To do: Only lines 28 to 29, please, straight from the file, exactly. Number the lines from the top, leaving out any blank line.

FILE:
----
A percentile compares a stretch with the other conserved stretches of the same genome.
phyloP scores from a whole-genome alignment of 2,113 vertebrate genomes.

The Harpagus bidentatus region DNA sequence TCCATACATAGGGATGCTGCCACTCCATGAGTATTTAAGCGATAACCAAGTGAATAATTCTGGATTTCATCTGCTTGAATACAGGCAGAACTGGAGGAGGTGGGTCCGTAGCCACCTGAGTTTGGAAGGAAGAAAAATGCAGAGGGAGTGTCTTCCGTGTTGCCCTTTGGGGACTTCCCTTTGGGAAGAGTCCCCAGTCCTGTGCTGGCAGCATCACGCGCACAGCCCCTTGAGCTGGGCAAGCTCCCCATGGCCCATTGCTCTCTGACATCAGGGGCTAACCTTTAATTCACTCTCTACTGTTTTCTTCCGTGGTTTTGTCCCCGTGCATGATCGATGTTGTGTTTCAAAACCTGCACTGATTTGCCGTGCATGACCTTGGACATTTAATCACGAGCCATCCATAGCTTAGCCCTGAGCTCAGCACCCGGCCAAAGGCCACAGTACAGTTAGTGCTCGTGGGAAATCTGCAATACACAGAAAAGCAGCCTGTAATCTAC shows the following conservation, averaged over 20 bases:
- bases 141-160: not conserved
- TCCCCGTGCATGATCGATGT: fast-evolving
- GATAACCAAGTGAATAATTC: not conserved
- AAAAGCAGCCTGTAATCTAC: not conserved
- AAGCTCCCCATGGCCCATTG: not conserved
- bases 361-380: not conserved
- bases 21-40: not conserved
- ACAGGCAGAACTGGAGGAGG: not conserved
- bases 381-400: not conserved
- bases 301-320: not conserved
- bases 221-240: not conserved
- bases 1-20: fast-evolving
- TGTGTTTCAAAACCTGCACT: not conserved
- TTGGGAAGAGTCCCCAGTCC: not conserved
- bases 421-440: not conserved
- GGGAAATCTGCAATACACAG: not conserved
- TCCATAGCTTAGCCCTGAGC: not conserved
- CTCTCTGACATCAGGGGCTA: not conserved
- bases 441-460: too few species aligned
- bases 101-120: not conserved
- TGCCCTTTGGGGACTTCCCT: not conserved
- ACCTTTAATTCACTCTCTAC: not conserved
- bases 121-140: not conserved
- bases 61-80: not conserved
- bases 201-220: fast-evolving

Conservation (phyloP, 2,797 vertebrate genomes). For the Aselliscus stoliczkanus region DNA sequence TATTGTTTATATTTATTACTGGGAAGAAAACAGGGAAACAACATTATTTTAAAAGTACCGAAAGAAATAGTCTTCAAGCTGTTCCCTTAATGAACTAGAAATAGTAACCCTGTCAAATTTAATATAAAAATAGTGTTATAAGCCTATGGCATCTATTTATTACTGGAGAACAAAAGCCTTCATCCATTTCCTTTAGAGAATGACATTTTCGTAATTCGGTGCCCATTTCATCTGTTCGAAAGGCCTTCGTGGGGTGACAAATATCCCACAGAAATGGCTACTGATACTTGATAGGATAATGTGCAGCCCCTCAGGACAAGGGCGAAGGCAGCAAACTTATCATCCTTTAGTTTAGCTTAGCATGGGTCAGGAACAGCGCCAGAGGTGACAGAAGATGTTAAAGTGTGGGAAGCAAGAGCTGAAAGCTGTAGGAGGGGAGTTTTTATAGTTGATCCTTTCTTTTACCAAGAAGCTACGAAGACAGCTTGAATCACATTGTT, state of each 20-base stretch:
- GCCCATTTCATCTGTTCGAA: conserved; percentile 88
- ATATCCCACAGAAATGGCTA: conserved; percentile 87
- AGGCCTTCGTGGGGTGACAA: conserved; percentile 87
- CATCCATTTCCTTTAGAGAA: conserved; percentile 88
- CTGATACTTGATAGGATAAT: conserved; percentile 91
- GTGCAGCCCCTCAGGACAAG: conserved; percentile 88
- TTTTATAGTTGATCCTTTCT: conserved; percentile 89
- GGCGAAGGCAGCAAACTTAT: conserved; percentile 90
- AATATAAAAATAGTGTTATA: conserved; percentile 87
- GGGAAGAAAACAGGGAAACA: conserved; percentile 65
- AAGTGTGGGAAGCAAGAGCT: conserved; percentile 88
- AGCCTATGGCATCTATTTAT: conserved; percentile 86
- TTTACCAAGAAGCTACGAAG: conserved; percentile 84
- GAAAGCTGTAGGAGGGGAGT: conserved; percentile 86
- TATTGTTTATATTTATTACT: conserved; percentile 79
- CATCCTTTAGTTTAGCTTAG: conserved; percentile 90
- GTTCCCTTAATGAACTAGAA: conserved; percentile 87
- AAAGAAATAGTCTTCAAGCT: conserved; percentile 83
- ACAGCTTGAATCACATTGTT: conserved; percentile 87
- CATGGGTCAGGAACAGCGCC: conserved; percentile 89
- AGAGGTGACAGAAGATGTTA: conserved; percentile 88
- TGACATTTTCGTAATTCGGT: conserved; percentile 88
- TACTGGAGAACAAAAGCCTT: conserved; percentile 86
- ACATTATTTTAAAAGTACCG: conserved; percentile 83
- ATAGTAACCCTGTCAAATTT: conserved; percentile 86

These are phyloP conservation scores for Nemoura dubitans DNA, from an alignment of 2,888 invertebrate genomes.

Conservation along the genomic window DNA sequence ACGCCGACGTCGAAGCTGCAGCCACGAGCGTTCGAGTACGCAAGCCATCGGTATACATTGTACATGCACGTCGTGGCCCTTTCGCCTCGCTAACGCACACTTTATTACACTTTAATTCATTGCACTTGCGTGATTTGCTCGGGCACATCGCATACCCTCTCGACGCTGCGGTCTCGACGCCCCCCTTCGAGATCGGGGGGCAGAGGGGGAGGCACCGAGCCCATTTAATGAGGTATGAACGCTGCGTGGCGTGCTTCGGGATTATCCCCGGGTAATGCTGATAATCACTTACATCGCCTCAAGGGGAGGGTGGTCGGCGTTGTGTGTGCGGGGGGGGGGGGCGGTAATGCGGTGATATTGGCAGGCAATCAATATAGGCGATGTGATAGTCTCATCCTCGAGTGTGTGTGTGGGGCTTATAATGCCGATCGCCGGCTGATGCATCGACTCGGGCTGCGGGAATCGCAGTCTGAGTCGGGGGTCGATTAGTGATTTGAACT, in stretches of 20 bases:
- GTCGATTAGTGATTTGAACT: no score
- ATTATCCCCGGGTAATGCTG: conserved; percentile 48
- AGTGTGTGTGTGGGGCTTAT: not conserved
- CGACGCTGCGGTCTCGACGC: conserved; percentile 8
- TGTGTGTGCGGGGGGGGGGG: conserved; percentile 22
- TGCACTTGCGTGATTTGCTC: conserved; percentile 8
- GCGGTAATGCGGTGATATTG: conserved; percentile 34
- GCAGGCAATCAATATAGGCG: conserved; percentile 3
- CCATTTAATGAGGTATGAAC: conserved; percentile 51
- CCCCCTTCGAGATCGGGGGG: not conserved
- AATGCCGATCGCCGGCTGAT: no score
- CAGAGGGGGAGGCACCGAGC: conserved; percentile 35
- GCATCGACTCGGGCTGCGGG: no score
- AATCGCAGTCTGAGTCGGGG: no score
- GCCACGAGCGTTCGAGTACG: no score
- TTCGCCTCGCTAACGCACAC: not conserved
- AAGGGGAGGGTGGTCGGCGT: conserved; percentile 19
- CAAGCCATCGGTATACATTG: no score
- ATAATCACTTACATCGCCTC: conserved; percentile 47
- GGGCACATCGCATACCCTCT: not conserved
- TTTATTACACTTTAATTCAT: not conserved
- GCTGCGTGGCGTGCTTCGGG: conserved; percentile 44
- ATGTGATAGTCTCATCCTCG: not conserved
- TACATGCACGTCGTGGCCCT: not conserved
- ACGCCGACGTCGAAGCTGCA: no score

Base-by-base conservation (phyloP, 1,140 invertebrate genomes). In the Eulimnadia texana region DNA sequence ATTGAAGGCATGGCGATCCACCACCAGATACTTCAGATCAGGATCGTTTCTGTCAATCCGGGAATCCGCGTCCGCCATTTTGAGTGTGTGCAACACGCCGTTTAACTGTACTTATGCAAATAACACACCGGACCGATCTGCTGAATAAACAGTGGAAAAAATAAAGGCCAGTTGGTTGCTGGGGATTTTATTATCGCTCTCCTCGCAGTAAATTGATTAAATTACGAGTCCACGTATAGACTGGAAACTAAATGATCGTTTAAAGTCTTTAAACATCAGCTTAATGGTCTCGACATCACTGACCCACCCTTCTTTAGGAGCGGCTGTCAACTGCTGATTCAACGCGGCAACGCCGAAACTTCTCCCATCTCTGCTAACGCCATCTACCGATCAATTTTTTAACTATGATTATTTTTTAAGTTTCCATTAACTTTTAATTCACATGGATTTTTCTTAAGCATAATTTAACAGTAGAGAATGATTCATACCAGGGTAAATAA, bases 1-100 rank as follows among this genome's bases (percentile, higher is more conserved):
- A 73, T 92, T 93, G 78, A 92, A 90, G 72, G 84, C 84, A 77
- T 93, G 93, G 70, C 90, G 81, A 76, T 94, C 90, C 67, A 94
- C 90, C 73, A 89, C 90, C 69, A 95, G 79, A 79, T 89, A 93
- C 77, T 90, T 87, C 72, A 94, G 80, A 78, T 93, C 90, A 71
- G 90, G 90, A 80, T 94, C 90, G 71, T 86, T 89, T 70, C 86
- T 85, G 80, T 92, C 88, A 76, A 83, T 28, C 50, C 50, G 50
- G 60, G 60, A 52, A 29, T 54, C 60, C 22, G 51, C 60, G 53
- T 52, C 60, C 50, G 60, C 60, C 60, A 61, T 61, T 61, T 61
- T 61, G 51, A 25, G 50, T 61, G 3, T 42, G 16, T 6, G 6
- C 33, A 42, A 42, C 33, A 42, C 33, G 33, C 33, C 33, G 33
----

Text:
- bases 201-220: fast-evolving

Conservation (phyloP, 2,797 vertebrate genomes). For the Aselliscus stoliczkanus region DNA sequence TATTGTTTATATTTATTACTGGGAAGAAAACAGGGAAACAACATTATTTTAAAAGTACCGAAAGAAATAGTCTTCAAGCTGTTCCCTTAATGAACTAGAAATAGTAACCCTGTCAAATTTAATATAAAAATAGTGTTATAAGCCTATGGCATCTATTTATTACTGGAGAACAAAAGCCTTCATCCATTTCCTTTAGAGAATGACATTTTCGTAATTCGGTGCCCATTTCATCTGTTCGAAAGGCCTTCGTGGGGTGACAAATATCCCACAGAAATGGCTACTGATACTTGATAGGATAATGTGCAGCCCCTCAGGACAAGGGCGAAGGCAGCAAACTTATCATCCTTTAGTTTAGCTTAGCATGGGTCAGGAACAGCGCCAGAGGTGACAGAAGATGTTAAAGTGTGGGAAGCAAGAGCTGAAAGCTGTAGGAGGGGAGTTTTTATAGTTGATCCTTTCTTTTACCAAGAAGCTACGAAGACAGCTTGAATCACATTGTT, state of each 20-base stretch: